So in the previous post we talked about some resources and concepts we should understand before writing JUnit tests with Mockito.
Well, based on my recent experience, they may not be enough, especially when our code has many dependencies or collaborators and we have to mock all of them to do the test. Things can become complicated very soon. If you find yourself in this situation, stop writing the test and refactor your code first, for example, by using the strategy pattern. In this way, you will likely have less collaborators to mock, but of course, you need to write tests for code delegated to other classes. There may be some extra work, but cleaner and easier.
Aside from this, my recent struggle also made me think about how to write unit test in general. I found another post about unit testing by Martin Fowler and read the first part of a book called “Effective Unit Testing”. There are some paragraphs that I find very helpful:
1) “We write tests assuming everything other than that unit under test is working correctly.” — Martin Fowler
Here “other than that unit under testing” usually means collaborators and we want to isolate them from the code under testing. By isolating them, we mean using test doubles to replace the real collaborators.
2) “A test should test just one thing and test it well while communicating its intent clearly.” We must ask ourselves:
What is the desired behavior for the code under testing? Think about how each step of your method should behave with certain inputs. The desired behavior of the dependencies is something we should configure the mocks to expect.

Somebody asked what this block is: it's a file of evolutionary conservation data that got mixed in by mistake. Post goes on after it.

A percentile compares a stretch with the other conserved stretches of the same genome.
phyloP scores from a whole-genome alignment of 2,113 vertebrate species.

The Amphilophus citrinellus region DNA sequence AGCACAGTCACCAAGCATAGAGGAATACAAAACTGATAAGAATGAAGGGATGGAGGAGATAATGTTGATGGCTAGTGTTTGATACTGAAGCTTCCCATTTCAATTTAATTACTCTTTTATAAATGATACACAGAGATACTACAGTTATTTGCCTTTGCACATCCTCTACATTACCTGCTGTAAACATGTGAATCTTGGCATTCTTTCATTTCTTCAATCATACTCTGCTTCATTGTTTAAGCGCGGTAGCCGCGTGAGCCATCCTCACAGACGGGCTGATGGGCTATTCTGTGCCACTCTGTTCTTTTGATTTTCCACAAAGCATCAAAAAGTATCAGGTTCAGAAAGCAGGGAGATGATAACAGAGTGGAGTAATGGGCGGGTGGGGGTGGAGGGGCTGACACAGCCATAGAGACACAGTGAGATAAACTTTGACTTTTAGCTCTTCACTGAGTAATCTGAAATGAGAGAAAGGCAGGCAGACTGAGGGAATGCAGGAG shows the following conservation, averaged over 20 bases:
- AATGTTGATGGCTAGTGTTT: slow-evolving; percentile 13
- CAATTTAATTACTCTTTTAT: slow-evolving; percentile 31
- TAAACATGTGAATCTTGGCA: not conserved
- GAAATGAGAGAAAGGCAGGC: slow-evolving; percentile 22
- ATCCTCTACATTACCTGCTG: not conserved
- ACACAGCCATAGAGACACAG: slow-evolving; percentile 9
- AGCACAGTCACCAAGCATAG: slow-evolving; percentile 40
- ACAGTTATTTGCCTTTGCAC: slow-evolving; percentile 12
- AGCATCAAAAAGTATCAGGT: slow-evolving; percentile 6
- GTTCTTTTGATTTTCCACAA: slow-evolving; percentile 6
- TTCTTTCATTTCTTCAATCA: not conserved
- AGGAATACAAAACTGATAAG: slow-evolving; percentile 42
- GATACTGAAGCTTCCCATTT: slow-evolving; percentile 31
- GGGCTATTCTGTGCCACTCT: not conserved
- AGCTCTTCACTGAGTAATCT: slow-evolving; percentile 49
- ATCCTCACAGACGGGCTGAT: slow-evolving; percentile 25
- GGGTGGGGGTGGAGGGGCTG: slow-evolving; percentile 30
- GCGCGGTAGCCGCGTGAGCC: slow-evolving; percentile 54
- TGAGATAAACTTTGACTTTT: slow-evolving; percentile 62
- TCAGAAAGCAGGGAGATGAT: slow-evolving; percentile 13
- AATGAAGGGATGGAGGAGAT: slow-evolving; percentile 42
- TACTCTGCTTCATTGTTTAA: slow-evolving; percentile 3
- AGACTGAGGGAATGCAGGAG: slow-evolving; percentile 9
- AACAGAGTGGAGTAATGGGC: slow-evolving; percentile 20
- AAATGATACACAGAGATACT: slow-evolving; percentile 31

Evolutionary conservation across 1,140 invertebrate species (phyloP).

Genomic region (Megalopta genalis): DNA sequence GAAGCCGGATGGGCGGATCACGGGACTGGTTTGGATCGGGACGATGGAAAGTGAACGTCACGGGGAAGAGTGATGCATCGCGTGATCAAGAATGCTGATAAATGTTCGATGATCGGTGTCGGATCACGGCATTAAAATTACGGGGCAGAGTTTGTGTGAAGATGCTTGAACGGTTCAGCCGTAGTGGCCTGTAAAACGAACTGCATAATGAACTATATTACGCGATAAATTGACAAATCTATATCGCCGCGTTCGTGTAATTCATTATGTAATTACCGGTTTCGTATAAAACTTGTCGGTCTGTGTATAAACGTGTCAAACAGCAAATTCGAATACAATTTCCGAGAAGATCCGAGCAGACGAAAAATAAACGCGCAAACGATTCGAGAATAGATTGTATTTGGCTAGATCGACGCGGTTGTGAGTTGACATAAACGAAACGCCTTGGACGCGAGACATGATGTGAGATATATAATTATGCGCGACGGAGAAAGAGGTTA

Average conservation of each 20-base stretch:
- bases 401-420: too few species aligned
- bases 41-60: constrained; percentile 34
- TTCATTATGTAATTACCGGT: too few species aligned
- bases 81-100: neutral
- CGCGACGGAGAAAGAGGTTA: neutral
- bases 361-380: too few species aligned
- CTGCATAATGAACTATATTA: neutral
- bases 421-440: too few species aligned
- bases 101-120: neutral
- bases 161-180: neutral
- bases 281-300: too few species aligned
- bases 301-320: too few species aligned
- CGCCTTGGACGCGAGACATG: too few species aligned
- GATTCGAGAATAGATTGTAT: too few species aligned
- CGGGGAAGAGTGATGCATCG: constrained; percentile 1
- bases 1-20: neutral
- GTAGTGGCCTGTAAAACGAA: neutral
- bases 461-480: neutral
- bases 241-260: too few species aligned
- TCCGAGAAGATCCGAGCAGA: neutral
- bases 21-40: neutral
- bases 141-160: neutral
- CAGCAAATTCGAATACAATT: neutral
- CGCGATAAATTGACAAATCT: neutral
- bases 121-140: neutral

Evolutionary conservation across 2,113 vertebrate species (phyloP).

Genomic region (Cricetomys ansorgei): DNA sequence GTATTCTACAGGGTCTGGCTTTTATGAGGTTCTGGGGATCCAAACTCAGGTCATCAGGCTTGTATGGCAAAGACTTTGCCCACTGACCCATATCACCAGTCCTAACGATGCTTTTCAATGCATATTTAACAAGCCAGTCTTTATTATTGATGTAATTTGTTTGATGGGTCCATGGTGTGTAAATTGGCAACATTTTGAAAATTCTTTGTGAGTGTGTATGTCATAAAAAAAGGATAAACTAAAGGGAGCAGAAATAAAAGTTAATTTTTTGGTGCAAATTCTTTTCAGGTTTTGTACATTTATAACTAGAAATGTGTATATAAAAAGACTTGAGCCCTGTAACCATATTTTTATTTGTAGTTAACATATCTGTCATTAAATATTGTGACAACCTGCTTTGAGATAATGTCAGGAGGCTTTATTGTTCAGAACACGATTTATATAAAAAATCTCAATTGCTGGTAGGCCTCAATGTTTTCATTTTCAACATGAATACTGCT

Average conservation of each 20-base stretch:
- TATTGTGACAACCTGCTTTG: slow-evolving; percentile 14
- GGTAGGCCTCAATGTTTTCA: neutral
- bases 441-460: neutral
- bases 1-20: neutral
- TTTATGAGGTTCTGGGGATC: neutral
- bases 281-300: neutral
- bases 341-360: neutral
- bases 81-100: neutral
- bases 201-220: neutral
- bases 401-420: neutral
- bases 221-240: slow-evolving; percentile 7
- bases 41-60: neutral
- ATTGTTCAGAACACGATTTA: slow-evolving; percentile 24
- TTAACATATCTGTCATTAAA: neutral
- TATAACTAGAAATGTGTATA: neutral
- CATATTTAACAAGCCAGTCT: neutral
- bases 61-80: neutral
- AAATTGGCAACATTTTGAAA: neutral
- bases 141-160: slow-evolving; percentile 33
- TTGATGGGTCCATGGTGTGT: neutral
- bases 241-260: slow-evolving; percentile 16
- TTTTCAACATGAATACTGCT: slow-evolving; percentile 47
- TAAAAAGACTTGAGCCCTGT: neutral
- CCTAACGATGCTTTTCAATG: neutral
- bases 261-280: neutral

A general process could be:
Q: What do we want to test?
A: We want to test if method A is working properly.
Q: What do you mean by working properly?
A: By properly I mean that with a certain type of input INPUT, A should first call a dependency with INPUT and return a RESPONSE. Then A does some calculation by adding a number to some value stored in RESPONSE and return the sum. I expect that the sum is XXX.
Q: OK, so here we have a dependency. How do we deal with it?
A: We can isolate it by using a mock object to stub the RESPONSE when called with INPUT.
Q: Are there any requirements on the RESPONSE object?
A: Yes, since we are using some value in the RESPONSE, we should stub that value in the RESPONSE object. Otherwise, we might hit a null pointer exception situation.
Anyway, the key point is that we shouldn’t have too many dependencies for mocking in one unit test. Refactor the code first. Then work slowly through this process. Take your time.